The activities below are great for teaching the Character Quality of Cooperation, and can easily be modified for different age groups and grade levels. We’d love to hear how these activities go with your class or group, or if you made any changes that made the activity easier or more impactful in your comments at the bottom of the page!
You will need to pair students. Place a sheet of art paper in the center of a large sheet of newsprint. It is a good idea to tape the newsprint to the table, desk, or floor. You will need a string or a piece of heavy yarn or thin ribbon that is longer than the paper sheet. Drop a few tiny pools of paint onto the paper. The students will each take hold of the ends of the yarn and work together to stretch the string over the center of the paper. Together they will lower the string until it lays in one of the paint pools. Together they will decide how to drag the string through the paint to create a design on the paper. They can lift the string and reposition it at any time. Caution them to keep any string that has paint on it over the newspaper. You can choose to do multiple colors of paint or all one color.
Another option is to put the paint (single color) only on one side of the paper. The string is placed on the paper, draping it through the different paint pools. Then fold the other half of the paper over it. A piece of cardboard is placed over the folded paper. One person will hold the cardboard down, and the other person will pull the string out. You can open the paper and add a different color of paint, a new string (or one from a different group that used that color) and have the students reverse roles and do it again.
To process the activity, ask these or similar questions:
- Was it fun to create a painting?
- Could you have done a string painting by yourself?
- Did you let your partner make some decisions?
- Did you like your finished product?
- The next time you need to work with someone on a project, will you remember the artwork you created and cooperate?
You will need enough toothpicks to have at least two per person in the group. You will also need a small rubber band large enough to hold several toothpicks in a bunch.
Pass out the toothpicks to each person. Ask them to break one toothpick. Each person should be able to break it easily. For younger children, you may need to help them. Now have each person hand you one (or two if your group is small). Using the rubber band, bundle them into a single group. Ask everyone if they think they can break this bunch now. The answer will be no. When a group works together, they are stronger.
To process the activity, ask these or similar questions:
- Was it fun to break a toothpick?
- Did it make you feel strong?
- What did you think when we bound them together? Did you think you would be asked to break it again?
- What ‘binds’ you to your classmates? (being in the same room, learning together, helping each other, being nice to each other)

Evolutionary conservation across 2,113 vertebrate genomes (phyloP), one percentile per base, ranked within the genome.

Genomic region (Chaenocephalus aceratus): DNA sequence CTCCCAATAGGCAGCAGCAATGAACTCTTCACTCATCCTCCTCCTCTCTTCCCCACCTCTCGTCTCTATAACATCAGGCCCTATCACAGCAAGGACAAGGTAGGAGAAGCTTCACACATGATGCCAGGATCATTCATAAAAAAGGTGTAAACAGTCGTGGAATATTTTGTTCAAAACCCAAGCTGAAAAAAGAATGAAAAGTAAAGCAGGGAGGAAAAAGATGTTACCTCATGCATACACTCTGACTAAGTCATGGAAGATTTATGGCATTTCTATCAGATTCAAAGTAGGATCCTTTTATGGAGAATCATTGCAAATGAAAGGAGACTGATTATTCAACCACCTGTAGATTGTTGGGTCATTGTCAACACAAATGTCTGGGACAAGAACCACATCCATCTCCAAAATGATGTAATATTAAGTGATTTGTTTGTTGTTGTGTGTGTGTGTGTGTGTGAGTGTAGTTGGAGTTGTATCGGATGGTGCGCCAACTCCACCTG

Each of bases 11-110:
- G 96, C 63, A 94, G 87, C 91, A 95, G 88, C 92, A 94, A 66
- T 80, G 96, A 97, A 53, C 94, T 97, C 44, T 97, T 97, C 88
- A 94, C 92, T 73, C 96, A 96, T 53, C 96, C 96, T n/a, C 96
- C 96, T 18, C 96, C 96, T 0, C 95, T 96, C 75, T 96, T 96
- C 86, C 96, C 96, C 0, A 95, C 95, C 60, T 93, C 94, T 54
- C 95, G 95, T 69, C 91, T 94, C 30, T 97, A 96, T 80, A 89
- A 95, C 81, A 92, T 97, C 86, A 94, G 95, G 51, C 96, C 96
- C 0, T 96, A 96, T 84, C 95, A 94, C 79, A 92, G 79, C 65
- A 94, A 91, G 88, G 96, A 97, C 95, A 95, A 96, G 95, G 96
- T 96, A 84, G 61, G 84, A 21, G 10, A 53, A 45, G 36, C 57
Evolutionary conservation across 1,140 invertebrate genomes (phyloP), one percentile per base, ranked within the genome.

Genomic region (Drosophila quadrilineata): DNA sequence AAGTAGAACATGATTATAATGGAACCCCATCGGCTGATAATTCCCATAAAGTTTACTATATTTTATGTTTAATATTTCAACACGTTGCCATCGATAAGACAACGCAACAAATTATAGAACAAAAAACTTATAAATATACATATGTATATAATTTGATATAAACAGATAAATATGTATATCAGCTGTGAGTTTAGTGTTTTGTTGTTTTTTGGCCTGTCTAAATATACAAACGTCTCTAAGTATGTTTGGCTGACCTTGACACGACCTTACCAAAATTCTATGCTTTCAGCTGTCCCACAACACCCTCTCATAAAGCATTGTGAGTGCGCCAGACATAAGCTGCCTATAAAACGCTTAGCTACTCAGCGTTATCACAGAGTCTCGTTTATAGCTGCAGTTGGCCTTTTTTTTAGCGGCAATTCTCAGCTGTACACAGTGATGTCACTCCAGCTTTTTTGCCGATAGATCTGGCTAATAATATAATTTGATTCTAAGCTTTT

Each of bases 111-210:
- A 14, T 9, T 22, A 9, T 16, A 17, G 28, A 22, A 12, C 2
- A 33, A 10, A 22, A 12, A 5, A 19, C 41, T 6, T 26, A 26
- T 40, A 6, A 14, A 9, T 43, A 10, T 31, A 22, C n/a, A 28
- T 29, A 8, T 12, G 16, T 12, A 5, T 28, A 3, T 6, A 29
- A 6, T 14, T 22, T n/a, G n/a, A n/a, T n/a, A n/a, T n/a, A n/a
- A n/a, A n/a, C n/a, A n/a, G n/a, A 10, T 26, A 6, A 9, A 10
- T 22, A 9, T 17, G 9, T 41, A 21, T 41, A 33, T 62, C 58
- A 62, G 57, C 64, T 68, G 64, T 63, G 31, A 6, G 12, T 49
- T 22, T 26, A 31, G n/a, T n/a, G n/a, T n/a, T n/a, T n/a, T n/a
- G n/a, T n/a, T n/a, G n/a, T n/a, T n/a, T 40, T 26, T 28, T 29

- What do you think the phrase “strength in numbers” means?
- What are some examples of working together or cooperating in the classroom? The hallway? The cafeteria? The bus?
- Will you remember the bundled toothpicks when you need to work together?
Find a picture of a whole cake that fills an 11 x 17 sheet of paper. Cut out just the cake and then cut it into as many puzzle pieces as you have students in the classroom. The pieces do not have to be the same size or shape. On the back of each piece, write a part of the ingredients. For example, if the recipe calls for 2 cups of flour, you can divide it into portions that add up to the total needed. Do this for all the ingredients so that if everything written on the back were combined, it would be the batter to make a cake. You will want to have the pieces outlined on another sheet and have the ingredient name written on each outlined section so they can find their place. Pass out the pieces so that the words are visible to each student. If your picture is a light background, you can have the students write their names on the front (picture side). Ask all those who have flour to stand. Ask them if flour tastes like cake. Of course, the answer is No. Have those students put their puzzle pieces on the second sheet. You may want to use a glue stick to stick the puzzle pieces together. Now ask all those who have the baking powder to stand. Ask them if baking powder tastes like cake. Do this for all the ingredients until the cake is assembled. Assemble the puzzle with the cake picture side visible. If a student is out, make sure they get to add their piece to the puzzle when they return.
When finished, process the activity with these or similar questions:
- Was it fun to bake a cake together like this?
- Would you want to eat just flour?
- Would you want to eat cake? (All the ingredients together are much better!)
- What would happen if we left one of the ingredients out?
- Will this activity help you remember that you are an important part of the groups you are in?
Final thought: Mixing a cake’s ingredients is like all the students in the classroom working together. If somebody consistently forgets their homework or supplies, it affects the class just like too much baking powder or too little sugar will affect the cake.
Here is a recipe for a cake from scratch.
1/2 cup unsalted butter, softened
1 1/2 cups sugar
3 large eggs
2 1/4 cups all-purpose flour
1 teaspoon salt
3 1/2 teaspoons baking powder
1 1/4 cups whole milk
1 teaspoon vanilla
2 1/2 cups buttercream frosting
Cream the butter and the sugar.
Add the eggs.
Mix the dry ingredients together (flour, salt, baking powder)
Alternate the dry ingredients and milk.
Bake the cake and frost when it is cool.